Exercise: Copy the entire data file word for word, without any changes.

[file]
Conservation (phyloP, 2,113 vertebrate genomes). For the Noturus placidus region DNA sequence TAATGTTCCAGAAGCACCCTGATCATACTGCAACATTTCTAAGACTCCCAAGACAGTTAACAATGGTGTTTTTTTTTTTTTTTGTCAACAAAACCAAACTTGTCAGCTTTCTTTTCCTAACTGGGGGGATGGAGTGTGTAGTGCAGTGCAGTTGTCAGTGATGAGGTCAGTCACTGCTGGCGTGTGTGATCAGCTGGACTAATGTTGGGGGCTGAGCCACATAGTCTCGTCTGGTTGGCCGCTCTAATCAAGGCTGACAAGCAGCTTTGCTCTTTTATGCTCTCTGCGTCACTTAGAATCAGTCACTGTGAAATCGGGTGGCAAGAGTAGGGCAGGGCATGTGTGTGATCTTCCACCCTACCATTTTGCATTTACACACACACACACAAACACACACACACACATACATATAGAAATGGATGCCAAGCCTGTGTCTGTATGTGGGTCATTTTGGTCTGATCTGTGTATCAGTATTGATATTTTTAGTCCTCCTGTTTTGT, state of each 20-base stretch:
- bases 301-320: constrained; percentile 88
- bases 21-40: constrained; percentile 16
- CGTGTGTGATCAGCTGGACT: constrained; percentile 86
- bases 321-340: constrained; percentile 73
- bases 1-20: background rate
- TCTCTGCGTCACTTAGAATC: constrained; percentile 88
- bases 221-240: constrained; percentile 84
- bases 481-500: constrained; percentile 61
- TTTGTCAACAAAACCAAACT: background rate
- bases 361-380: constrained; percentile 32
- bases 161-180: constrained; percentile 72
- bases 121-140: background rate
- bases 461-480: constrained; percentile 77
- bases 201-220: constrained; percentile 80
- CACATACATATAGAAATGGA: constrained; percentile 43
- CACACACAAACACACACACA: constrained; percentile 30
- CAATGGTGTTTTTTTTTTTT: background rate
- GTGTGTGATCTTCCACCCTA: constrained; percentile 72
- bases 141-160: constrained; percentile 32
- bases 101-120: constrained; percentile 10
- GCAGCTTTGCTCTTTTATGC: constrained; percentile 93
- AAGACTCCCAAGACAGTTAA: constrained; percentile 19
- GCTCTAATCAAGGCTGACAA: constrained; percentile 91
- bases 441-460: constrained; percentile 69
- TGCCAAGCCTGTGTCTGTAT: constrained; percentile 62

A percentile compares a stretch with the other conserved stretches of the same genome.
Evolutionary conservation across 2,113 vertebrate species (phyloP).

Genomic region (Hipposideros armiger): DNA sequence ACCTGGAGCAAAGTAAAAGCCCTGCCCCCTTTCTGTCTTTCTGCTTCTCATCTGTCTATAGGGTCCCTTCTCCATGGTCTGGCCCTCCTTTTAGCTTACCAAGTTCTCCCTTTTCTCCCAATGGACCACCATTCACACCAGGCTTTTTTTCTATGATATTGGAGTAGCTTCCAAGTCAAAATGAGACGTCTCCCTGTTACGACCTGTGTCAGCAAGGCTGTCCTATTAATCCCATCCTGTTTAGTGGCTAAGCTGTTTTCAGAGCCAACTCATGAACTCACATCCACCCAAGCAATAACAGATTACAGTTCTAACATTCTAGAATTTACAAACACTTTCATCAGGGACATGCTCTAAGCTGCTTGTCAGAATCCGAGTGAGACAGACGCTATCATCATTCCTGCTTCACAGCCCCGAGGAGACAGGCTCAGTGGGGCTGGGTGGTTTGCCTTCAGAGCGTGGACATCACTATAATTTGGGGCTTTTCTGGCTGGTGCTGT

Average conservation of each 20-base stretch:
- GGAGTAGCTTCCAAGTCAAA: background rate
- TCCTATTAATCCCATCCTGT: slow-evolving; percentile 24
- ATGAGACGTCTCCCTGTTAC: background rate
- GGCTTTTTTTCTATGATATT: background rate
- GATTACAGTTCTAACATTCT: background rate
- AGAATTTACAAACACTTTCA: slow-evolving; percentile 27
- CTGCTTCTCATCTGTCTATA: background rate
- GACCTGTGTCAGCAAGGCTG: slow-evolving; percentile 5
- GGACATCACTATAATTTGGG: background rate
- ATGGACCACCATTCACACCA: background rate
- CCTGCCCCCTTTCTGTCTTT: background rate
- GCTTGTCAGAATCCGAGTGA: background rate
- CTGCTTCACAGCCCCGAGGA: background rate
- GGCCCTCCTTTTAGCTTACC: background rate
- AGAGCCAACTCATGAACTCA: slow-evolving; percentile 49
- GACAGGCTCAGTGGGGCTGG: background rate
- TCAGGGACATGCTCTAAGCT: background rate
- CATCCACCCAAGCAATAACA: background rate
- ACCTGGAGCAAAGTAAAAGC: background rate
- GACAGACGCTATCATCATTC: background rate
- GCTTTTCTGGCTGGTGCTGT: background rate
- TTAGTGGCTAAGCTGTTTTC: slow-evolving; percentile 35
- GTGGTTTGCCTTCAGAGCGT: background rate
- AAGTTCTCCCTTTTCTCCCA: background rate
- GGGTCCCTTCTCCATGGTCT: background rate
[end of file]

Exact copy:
Conservation (phyloP, 2,113 vertebrate genomes). For the Noturus placidus region DNA sequence TAATGTTCCAGAAGCACCCTGATCATACTGCAACATTTCTAAGACTCCCAAGACAGTTAACAATGGTGTTTTTTTTTTTTTTTGTCAACAAAACCAAACTTGTCAGCTTTCTTTTCCTAACTGGGGGGATGGAGTGTGTAGTGCAGTGCAGTTGTCAGTGATGAGGTCAGTCACTGCTGGCGTGTGTGATCAGCTGGACTAATGTTGGGGGCTGAGCCACATAGTCTCGTCTGGTTGGCCGCTCTAATCAAGGCTGACAAGCAGCTTTGCTCTTTTATGCTCTCTGCGTCACTTAGAATCAGTCACTGTGAAATCGGGTGGCAAGAGTAGGGCAGGGCATGTGTGTGATCTTCCACCCTACCATTTTGCATTTACACACACACACACAAACACACACACACACATACATATAGAAATGGATGCCAAGCCTGTGTCTGTATGTGGGTCATTTTGGTCTGATCTGTGTATCAGTATTGATATTTTTAGTCCTCCTGTTTTGT, state of each 20-base stretch:
- bases 301-320: constrained; percentile 88
- bases 21-40: constrained; percentile 16
- CGTGTGTGATCAGCTGGACT: constrained; percentile 86
- bases 321-340: constrained; percentile 73
- bases 1-20: background rate
- TCTCTGCGTCACTTAGAATC: constrained; percentile 88
- bases 221-240: constrained; percentile 84
- bases 481-500: constrained; percentile 61
- TTTGTCAACAAAACCAAACT: background rate
- bases 361-380: constrained; percentile 32
- bases 161-180: constrained; percentile 72
- bases 121-140: background rate
- bases 461-480: constrained; percentile 77
- bases 201-220: constrained; percentile 80
- CACATACATATAGAAATGGA: constrained; percentile 43
- CACACACAAACACACACACA: constrained; percentile 30
- CAATGGTGTTTTTTTTTTTT: background rate
- GTGTGTGATCTTCCACCCTA: constrained; percentile 72
- bases 141-160: constrained; percentile 32
- bases 101-120: constrained; percentile 10
- GCAGCTTTGCTCTTTTATGC: constrained; percentile 93
- AAGACTCCCAAGACAGTTAA: constrained; percentile 19
- GCTCTAATCAAGGCTGACAA: constrained; percentile 91
- bases 441-460: constrained; percentile 69
- TGCCAAGCCTGTGTCTGTAT: constrained; percentile 62

A percentile compares a stretch with the other conserved stretches of the same genome.
Evolutionary conservation across 2,113 vertebrate species (phyloP).

Genomic region (Hipposideros armiger): DNA sequence ACCTGGAGCAAAGTAAAAGCCCTGCCCCCTTTCTGTCTTTCTGCTTCTCATCTGTCTATAGGGTCCCTTCTCCATGGTCTGGCCCTCCTTTTAGCTTACCAAGTTCTCCCTTTTCTCCCAATGGACCACCATTCACACCAGGCTTTTTTTCTATGATATTGGAGTAGCTTCCAAGTCAAAATGAGACGTCTCCCTGTTACGACCTGTGTCAGCAAGGCTGTCCTATTAATCCCATCCTGTTTAGTGGCTAAGCTGTTTTCAGAGCCAACTCATGAACTCACATCCACCCAAGCAATAACAGATTACAGTTCTAACATTCTAGAATTTACAAACACTTTCATCAGGGACATGCTCTAAGCTGCTTGTCAGAATCCGAGTGAGACAGACGCTATCATCATTCCTGCTTCACAGCCCCGAGGAGACAGGCTCAGTGGGGCTGGGTGGTTTGCCTTCAGAGCGTGGACATCACTATAATTTGGGGCTTTTCTGGCTGGTGCTGT

Average conservation of each 20-base stretch:
- GGAGTAGCTTCCAAGTCAAA: background rate
- TCCTATTAATCCCATCCTGT: slow-evolving; percentile 24
- ATGAGACGTCTCCCTGTTAC: background rate
- GGCTTTTTTTCTATGATATT: background rate
- GATTACAGTTCTAACATTCT: background rate
- AGAATTTACAAACACTTTCA: slow-evolving; percentile 27
- CTGCTTCTCATCTGTCTATA: background rate
- GACCTGTGTCAGCAAGGCTG: slow-evolving; percentile 5
- GGACATCACTATAATTTGGG: background rate
- ATGGACCACCATTCACACCA: background rate
- CCTGCCCCCTTTCTGTCTTT: background rate
- GCTTGTCAGAATCCGAGTGA: background rate
- CTGCTTCACAGCCCCGAGGA: background rate
- GGCCCTCCTTTTAGCTTACC: background rate
- AGAGCCAACTCATGAACTCA: slow-evolving; percentile 49
- GACAGGCTCAGTGGGGCTGG: background rate
- TCAGGGACATGCTCTAAGCT: background rate
- CATCCACCCAAGCAATAACA: background rate
- ACCTGGAGCAAAGTAAAAGC: background rate
- GACAGACGCTATCATCATTC: background rate
- GCTTTTCTGGCTGGTGCTGT: background rate
- TTAGTGGCTAAGCTGTTTTC: slow-evolving; percentile 35
- GTGGTTTGCCTTCAGAGCGT: background rate
- AAGTTCTCCCTTTTCTCCCA: background rate
- GGGTCCCTTCTCCATGGTCT: background rate